The “public trust” is a legal concept imported from Roman law into English common law. From this origin in Roman law, the concept of the public trust evolved, under which the federal government owns all of its navigable waterways and the lands lying beneath them as trustee of a public trust for the benefit of the people. The states acquired title as trustees to such lands and waterways upon their admission to the union (supra.) Historically, the trust applied only to navigation and similar uses in navigable waterways. However, in National Audubon Society v. Superior Court of Alpine County (1983) 33 Cal. 3d 419, 189 Cal.Rptr. 346, the California Supreme Court expanded the trust to include public interests in non-navigable waterways. Thus, the scope of the public trust in California is very broad.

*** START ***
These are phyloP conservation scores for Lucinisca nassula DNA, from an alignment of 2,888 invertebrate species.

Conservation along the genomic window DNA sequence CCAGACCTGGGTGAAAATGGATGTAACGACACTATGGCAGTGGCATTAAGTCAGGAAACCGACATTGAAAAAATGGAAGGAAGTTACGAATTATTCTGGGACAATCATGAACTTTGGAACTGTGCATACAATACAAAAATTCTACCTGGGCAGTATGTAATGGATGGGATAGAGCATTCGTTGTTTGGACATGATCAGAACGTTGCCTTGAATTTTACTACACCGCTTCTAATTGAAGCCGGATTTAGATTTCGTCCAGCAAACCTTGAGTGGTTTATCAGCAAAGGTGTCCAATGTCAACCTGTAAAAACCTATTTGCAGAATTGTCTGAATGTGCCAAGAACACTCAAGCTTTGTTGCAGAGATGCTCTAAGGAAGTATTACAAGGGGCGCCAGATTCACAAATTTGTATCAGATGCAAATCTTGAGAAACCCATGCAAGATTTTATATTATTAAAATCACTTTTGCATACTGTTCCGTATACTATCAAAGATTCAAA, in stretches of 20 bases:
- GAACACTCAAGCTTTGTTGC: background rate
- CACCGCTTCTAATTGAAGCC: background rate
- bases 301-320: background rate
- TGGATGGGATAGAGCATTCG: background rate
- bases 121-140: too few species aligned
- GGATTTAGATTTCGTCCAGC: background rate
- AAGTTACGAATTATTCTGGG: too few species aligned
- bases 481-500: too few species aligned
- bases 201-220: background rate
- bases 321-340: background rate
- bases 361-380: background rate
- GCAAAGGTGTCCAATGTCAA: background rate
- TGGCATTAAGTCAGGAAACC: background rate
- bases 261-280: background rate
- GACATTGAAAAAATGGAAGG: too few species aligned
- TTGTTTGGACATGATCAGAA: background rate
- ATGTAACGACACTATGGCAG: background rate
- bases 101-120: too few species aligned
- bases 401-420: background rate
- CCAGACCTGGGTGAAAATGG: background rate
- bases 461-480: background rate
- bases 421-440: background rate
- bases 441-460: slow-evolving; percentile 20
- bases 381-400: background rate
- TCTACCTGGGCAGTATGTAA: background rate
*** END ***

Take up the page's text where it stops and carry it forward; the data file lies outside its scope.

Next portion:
Any use of surface water in California is theoretically subject to the public trust. In addition, any member of the general public has standing to raise a claim of harm to the public trust. The harm alleged can be based upon a number of factors, which include aesthetics, fishery, ecological disruption, etc. If successfully argued, the application of the public trust can, in effect, amend or modify a water right.

    1. Kyle

      It’ll never happen.

      1. Litigation is exceedingly expensive.

      2. No one, or at least not enough people, want it to happen.

      When fracking began occurring in my part of the country, I asked similar questions. A neighbor set me straight, “No one wants it to happen.”